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1 hour ago, Spaceception said:

Have to take it one step at a time, people will still want to own and drive cars for awhile, this just to make driving within cities bearable for now.

Self-driving will come into play faster than people think. It will become ready for prime time, and all bets are off. Also, there will be services like Uber or Lyft that can then use autonomous cars. Also, I bet Tesla does this as soon as that is a thing. You buy a Tesla, and part of the "setup" of the car (telling it where home is, what side of the garage to park on, etc) will be "carsharing." You'll allow certain users to use the car (say your spouse and kids, perhaps parents and inlaws). Another option might be other Tesla owners. You'll have blocked out times where your car must be in certain parts of town---in your garage by midnight, and at work at 5 to take you home, and in between, maybe at the kids' school. Other people who cannot afford to keep their cool new car to themselves might open use up to Tesla subscribers that pay a monthly fee to use a car, and your car is one of the providers. In return, your cool car is subsidized based upon the hours it is made available.

I honestly don't see these tunnels under LA as terribly plausible for the car on a skate thing. I think the "plumbing" logistics of how to get cars on and off is trouble enough. Many people will want off at the same places. Say the airport. You'd likely need hundreds of elevators to lift cars, or the transit tunnel becomes a parking lot.

31 minutes ago, Jovus said:

Someone else who knows better than me: isn't LA only just above its own water-table? Wouldn't boring holes underneath it require you to constantly evacuate said water?

Not that this is impossible (see: Chunnel), just maybe not an awesome idea (see: Chunnel).

Any tunnel has to hold water out, so that's a standard tunneling issue.

Earthquakes are another issue... yikes.

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13 minutes ago, tater said:

Any tunnel has to hold water out, so that's a standard tunneling issue.

True, to a point. There's a difference between 'the ground is leaky' and 'we want to tunnel underwater' as a matter of engineering.

I'm not claiming this makes it unfeasible, just that it's maybe a reason to consider it uneconomic.

If that's even the case. It's a question.

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18 hours ago, Jovus said:

 

Someone else who knows better than me: isn't LA only just above its own water-table? Wouldn't boring holes underneath it require you to constantly evacuate said water?

 

No problem. It's much easier to bore the water than stone.

17 hours ago, LordFerret said:

Not to mention that it sits atop a major fault line.

It will have a Magic Boulder. Hydrolevitation.

P.S.
Will this work also with horse-driven wagons? Why limit ourselves with one old kind of transport (car), rather than with several?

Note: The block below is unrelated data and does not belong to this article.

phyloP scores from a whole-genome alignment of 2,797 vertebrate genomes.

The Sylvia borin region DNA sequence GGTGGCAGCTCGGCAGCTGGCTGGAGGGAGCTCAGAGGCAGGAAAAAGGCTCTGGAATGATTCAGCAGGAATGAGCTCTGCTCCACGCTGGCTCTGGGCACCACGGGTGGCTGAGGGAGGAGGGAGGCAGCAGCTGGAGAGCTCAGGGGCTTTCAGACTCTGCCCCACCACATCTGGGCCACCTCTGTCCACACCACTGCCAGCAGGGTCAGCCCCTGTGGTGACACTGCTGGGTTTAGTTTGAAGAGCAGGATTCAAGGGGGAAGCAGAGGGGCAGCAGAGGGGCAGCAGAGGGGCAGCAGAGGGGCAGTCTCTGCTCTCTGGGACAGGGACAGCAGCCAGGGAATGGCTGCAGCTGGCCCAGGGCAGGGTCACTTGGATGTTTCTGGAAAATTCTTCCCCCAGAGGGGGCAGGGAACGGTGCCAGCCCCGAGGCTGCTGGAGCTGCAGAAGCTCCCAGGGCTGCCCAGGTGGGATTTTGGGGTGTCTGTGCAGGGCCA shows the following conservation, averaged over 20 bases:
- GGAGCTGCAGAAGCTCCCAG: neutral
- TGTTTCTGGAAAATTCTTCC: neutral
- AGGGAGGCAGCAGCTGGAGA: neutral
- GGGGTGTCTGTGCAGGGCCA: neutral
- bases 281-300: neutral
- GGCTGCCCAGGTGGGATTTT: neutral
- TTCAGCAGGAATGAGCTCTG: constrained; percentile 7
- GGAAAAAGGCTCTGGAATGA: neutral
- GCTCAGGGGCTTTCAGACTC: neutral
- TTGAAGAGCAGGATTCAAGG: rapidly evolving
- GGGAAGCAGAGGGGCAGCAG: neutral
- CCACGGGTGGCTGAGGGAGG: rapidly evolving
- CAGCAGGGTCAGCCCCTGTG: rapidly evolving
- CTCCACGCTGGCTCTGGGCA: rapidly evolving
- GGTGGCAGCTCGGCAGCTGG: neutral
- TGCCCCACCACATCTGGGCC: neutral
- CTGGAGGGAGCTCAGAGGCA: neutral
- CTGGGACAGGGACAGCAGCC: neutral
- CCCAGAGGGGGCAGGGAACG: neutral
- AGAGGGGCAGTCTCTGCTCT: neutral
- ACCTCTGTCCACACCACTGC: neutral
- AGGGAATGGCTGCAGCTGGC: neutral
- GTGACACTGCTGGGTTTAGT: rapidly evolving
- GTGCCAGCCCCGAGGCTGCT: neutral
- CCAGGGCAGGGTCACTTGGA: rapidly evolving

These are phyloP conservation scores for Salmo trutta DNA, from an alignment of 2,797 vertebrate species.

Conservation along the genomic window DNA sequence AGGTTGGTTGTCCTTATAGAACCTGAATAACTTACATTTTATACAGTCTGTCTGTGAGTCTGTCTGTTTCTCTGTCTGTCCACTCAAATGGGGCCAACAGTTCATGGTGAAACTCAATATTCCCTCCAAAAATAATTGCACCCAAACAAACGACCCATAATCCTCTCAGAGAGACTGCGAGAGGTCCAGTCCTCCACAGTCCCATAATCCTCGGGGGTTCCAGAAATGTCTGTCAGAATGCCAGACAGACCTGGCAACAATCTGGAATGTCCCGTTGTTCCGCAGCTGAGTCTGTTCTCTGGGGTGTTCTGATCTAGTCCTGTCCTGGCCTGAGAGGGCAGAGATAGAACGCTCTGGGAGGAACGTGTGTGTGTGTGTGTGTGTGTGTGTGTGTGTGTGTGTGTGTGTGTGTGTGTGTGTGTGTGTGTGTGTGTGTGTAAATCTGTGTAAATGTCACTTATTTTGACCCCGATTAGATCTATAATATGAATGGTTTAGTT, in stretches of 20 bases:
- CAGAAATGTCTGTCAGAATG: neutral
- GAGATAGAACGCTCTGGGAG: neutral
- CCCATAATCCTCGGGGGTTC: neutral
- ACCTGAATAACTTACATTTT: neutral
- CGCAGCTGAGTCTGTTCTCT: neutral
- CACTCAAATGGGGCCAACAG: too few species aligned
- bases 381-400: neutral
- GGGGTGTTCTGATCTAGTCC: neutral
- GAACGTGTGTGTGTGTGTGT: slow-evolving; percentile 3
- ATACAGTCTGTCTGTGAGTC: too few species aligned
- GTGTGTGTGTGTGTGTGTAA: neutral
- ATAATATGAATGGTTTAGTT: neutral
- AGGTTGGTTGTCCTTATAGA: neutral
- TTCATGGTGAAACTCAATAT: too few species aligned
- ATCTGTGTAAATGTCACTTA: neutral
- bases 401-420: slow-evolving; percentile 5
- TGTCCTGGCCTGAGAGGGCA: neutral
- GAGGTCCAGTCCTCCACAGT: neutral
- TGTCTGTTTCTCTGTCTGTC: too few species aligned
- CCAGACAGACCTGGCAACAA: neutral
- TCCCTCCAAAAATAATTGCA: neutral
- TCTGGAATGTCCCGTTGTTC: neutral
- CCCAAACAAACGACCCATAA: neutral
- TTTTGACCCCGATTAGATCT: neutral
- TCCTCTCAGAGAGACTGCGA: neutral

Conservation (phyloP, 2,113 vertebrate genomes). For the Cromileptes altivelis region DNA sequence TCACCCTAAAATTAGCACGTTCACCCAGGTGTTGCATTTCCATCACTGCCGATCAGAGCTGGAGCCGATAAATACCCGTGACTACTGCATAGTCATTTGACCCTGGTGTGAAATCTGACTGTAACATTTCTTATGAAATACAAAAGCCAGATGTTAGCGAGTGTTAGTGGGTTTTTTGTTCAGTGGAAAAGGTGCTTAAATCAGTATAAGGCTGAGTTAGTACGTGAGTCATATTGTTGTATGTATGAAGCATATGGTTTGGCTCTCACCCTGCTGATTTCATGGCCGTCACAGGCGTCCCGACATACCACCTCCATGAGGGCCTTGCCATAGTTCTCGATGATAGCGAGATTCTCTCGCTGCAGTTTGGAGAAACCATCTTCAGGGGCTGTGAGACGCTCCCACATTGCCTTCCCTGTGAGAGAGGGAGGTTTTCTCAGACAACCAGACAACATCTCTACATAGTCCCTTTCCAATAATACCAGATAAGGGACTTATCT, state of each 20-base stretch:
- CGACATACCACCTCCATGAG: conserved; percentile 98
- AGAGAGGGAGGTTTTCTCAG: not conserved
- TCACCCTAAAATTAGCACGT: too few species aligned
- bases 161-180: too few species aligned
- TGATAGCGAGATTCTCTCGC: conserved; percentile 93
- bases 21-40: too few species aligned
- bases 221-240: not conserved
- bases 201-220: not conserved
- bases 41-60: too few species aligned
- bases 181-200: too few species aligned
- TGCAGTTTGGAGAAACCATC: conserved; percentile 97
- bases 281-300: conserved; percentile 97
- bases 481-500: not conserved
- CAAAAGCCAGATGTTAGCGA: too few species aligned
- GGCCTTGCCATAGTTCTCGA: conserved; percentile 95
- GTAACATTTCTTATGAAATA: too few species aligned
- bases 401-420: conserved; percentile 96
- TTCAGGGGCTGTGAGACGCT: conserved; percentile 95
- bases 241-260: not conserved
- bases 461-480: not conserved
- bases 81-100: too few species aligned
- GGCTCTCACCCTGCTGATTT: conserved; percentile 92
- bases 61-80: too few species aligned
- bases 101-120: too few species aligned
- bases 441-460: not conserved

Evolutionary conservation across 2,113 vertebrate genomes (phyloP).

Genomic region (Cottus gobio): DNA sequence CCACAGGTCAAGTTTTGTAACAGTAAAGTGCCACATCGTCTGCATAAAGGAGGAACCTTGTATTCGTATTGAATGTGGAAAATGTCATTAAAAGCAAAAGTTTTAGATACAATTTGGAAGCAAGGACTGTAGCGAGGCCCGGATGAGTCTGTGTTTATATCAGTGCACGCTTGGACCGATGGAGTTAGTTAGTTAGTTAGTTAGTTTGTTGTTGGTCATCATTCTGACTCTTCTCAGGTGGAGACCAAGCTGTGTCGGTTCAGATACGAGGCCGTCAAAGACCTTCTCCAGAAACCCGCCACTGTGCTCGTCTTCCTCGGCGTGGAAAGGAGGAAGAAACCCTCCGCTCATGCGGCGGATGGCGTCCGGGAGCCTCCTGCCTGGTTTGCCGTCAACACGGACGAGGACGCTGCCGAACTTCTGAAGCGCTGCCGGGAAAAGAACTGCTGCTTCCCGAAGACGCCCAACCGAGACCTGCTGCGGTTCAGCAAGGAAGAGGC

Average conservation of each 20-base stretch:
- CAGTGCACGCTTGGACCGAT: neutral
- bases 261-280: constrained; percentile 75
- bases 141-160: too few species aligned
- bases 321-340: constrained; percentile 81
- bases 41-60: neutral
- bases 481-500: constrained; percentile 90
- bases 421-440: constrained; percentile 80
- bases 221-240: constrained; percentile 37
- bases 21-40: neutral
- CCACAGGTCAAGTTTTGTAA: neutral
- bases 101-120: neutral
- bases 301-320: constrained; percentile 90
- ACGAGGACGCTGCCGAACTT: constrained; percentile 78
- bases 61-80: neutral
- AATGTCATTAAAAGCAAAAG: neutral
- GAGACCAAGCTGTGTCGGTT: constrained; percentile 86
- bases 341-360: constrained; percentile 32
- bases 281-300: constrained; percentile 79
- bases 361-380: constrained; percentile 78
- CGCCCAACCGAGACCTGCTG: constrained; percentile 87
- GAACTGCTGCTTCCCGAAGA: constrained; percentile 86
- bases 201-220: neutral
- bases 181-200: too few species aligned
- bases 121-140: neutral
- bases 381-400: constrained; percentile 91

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5 minutes ago, kerbiloid said:

It's much easier to bore the water than stone.

Hahaha no. Hell no. Modern TBMs for soft soils often have to freeze the ground around them so that it's possible to tunnel the thing properly.

Anyhow, oh dear, Musk had an idea again :[

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9 minutes ago, ModZero said:

Hahaha no. Hell no. Modern TBMs for soft soils often have to freeze the ground around them so that it's possible to tunnel the thing properly.

Yes, while they are boring the tunnel through the soil.

A day later they will "bore" through the water which had filled the tunnel.

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1 minute ago, kerbiloid said:

A day later they will "bore" through the water which had filled the tunnel.

Well, there are ways to manage it. Freezing the entire lot until you build up the tunnel, keeping the seal between the drill and the tunnel edge, lots and lots of pump everywhere. It's not really easier than going through rock, though. But San Francisco could absolutely have a proper subway, just like Amsterdam has one :-P

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6 minutes ago, ModZero said:

just like Amsterdam has one :-P

Wait... Now I see: the next company will be something about dam building!

They will build dams, connect them to the shore with underwater tunnels and land Falcons and Dragons on top of small concrete platforms like onto the barges autonomous drone ships..
That's why they need all this stuff.

Edited by kerbiloid

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39 minutes ago, ModZero said:

Well, there are ways to manage it. Freezing the entire lot until you build up the tunnel, keeping the seal between the drill and the tunnel edge, lots and lots of pump everywhere. It's not really easier than going through rock, though. But San Francisco could absolutely have a proper subway, just like Amsterdam has one :-P

Yes you has to line the tunnel after making it, In soil you have to do this anyway even if dry. 
Freezing is just to let you drill trough water logged areas.